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us a report card on the securities office. if this year, the securities industry has lost 1200 jobs and earned $10.5 billion in profits. >> another interesting finding from his office, the cash bonus pool for the securities industry employees it down by more than 13%. we'll have more about beus onus next hour. right now, wall street's annual check up from new york state comptroller. first of all, your thoughts on the high-speed trading algorithms. is that getting out of hand in your view? is wall street overdoing the high-speed trading thing? >> i'm asked that very often. i guess the jury is still out. certainly when you look how this year has been going overall, been pretty good. i know today's been a little down. hard to really assess what the full impact of that is. you know, some have called for greater oversight in that area. >> are you? >> not yet. we're always concerned about dealing with the regulatory reforms and oversight lalready that's waiting to happen.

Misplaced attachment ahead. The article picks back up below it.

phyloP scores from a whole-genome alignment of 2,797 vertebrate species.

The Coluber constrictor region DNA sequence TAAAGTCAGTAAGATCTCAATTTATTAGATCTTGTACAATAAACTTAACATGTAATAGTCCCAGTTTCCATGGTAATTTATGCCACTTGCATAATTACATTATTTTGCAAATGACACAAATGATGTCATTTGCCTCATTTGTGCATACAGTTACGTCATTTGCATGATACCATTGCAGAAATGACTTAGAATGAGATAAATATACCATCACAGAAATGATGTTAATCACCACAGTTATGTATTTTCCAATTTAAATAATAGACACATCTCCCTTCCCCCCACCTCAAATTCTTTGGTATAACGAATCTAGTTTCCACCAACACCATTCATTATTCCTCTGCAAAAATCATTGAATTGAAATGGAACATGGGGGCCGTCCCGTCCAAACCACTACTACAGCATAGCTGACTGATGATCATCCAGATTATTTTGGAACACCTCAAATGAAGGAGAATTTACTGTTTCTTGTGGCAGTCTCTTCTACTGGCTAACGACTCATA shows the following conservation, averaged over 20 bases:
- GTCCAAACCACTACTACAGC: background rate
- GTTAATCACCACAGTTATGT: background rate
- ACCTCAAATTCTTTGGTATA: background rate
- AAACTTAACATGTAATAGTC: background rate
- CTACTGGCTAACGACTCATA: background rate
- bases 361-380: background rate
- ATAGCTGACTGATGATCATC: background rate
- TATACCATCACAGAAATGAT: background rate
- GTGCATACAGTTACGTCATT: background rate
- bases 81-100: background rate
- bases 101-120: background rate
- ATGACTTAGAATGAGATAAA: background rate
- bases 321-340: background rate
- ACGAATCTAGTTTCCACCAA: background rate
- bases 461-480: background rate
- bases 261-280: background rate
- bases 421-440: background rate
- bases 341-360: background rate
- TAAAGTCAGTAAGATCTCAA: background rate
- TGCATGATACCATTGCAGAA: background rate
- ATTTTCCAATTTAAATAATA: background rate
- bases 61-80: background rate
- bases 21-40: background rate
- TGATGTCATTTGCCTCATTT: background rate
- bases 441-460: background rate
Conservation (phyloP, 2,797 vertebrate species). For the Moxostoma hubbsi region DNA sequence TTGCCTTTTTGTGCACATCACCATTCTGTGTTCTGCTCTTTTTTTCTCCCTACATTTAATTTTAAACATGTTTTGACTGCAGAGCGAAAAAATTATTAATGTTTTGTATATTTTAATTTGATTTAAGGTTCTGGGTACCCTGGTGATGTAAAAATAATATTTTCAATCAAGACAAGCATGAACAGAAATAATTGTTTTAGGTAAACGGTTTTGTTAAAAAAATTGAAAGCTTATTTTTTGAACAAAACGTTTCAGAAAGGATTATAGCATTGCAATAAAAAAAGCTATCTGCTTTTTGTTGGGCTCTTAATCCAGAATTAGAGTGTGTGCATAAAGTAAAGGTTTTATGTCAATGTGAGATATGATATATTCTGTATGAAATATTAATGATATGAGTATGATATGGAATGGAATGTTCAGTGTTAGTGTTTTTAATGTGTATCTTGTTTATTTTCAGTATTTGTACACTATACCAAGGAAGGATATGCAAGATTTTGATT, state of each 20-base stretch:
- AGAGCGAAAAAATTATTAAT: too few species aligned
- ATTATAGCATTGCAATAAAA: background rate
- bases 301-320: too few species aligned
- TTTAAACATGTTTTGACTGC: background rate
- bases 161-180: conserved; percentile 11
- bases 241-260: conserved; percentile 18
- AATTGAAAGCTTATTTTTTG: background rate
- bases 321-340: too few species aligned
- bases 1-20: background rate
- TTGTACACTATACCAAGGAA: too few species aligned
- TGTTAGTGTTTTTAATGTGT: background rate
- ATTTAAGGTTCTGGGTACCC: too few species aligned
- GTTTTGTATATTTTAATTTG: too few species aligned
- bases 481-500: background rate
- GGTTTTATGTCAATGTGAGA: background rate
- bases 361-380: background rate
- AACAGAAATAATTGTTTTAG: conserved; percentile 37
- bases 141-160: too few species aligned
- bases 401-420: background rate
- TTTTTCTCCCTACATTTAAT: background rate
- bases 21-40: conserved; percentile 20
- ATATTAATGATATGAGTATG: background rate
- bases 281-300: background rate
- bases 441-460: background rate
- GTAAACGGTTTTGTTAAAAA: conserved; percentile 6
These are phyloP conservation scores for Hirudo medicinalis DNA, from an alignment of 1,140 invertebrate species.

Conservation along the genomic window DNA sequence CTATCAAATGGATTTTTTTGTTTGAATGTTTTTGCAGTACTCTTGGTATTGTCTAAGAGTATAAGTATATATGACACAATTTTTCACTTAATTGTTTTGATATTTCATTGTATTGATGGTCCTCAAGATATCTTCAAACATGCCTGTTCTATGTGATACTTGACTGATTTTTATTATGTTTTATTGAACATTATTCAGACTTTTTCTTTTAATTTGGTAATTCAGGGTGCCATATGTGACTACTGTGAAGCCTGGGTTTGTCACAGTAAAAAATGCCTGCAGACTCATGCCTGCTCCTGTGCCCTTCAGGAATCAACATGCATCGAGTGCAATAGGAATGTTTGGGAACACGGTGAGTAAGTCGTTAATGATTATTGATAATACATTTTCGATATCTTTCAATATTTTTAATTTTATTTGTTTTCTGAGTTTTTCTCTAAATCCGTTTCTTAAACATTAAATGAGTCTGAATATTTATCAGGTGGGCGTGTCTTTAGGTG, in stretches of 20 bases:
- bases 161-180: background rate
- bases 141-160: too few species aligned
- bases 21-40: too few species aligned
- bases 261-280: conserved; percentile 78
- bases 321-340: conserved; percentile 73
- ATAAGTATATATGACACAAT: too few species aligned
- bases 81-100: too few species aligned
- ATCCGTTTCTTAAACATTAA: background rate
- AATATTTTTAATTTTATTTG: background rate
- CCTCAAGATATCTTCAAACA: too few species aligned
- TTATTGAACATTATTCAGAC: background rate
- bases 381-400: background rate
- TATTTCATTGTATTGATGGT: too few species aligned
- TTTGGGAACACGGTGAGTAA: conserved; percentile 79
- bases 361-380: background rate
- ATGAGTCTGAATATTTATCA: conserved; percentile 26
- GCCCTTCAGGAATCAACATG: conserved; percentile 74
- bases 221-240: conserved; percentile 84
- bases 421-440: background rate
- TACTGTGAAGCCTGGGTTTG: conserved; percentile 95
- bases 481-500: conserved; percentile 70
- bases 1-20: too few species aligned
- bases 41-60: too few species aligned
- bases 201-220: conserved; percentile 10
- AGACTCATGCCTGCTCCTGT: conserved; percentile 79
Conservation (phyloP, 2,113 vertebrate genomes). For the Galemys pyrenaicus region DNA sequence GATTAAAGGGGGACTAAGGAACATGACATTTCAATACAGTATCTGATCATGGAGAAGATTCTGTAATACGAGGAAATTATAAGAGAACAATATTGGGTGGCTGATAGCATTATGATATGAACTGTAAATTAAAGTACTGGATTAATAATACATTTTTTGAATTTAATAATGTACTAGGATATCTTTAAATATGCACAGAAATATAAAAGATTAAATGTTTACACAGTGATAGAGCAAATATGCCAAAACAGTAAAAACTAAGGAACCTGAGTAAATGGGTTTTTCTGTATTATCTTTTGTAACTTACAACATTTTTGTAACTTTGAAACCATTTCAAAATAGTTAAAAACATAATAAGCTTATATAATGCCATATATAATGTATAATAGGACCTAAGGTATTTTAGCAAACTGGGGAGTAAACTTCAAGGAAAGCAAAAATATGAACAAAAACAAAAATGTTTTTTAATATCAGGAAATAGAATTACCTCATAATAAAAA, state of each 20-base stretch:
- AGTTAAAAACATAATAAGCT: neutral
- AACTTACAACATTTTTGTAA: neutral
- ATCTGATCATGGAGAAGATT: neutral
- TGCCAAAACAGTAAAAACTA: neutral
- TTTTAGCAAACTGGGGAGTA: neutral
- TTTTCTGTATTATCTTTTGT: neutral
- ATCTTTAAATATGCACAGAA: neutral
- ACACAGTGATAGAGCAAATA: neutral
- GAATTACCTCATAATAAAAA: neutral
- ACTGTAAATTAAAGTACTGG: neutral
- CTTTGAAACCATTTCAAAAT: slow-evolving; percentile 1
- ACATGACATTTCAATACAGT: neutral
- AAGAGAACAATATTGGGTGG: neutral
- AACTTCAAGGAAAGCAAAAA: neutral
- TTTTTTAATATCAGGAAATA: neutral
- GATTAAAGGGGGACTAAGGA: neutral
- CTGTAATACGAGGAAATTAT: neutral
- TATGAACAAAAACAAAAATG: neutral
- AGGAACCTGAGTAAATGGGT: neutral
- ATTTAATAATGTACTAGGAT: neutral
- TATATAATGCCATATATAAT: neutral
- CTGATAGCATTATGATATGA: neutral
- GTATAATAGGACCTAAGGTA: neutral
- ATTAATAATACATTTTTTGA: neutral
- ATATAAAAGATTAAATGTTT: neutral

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>> let's talk about that. what are the most striking findings of this year's report on the securities industry? >> probably no surprise, it's an industry still in transition. a lot of uncertainty out there. wall street's trying to adjust to that. slow economic recovery in this country, uncertainty in europe, chinese economy slowing down, regulatory reform starting to be implemented, anticipating even more, uncertainty still with the election season. overall, revenues down a bit, profits up though. the question is will this year end like last year. we had a strong first half of the year and third and fourth quarter not doing so well. still too soon to tell on that, but what you're starting to see, contraction as far as employment. good news there, not as severe as we would have thought a year ago, but we're starting to see an acceleration from the summer months into the fall. >> but your report paints a picture of new york city as a microcosm of the rest of the country and the financial